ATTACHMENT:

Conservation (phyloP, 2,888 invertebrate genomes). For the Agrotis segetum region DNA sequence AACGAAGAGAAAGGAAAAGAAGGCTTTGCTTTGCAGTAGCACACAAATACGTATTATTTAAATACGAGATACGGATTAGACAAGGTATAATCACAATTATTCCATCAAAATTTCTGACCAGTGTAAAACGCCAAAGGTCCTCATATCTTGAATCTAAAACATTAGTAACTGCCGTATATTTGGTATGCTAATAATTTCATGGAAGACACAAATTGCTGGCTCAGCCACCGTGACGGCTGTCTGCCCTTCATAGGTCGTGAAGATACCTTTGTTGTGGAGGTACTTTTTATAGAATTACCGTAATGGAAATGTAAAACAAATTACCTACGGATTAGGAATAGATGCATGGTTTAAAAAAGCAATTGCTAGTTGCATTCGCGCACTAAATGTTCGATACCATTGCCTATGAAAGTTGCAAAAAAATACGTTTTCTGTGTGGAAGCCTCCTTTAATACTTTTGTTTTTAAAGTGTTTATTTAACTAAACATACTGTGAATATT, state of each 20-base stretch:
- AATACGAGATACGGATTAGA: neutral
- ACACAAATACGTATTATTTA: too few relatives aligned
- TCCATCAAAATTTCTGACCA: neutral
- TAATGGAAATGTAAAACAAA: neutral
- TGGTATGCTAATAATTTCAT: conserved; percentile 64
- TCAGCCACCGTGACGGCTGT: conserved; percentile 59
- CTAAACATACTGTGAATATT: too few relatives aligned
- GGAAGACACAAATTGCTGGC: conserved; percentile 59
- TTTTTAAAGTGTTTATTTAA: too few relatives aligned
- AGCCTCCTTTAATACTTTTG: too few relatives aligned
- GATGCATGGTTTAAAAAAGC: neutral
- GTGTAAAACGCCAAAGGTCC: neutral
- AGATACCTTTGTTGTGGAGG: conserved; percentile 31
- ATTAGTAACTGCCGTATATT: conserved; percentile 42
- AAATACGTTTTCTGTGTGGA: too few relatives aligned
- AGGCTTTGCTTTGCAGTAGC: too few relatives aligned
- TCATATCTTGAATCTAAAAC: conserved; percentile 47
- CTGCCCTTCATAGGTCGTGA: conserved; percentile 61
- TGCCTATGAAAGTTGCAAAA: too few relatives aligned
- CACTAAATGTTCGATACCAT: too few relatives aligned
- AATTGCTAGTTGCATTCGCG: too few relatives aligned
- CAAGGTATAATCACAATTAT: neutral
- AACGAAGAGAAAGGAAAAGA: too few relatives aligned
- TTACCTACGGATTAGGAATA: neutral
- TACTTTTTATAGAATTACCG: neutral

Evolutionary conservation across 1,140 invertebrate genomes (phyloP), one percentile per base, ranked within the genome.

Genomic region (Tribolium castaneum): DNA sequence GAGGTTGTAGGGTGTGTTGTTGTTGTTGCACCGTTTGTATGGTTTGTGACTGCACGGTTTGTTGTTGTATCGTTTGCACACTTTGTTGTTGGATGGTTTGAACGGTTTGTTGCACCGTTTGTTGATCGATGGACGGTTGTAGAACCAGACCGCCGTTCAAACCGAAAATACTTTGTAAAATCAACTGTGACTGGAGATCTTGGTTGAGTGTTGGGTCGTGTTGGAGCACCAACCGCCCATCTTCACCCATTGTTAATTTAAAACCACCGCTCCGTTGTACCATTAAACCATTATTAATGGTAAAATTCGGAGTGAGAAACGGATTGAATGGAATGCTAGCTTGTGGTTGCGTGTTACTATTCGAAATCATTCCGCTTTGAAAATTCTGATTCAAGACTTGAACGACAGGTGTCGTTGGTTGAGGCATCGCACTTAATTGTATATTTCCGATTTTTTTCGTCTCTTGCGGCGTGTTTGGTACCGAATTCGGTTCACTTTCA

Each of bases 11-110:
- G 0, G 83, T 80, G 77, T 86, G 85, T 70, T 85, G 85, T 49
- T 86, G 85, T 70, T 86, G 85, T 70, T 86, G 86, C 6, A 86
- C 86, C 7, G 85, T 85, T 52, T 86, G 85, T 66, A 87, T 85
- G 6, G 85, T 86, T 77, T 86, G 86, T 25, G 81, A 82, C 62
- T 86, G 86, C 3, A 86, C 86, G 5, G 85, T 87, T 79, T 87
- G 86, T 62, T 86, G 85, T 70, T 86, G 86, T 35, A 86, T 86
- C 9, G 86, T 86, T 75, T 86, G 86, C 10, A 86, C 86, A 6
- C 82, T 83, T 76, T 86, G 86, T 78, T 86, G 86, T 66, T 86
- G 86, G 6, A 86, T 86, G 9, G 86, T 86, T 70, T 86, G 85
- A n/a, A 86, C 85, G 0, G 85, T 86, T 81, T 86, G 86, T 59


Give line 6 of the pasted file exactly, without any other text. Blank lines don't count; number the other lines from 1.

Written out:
- TGGTATGCTAATAATTTCAT: conserved; percentile 64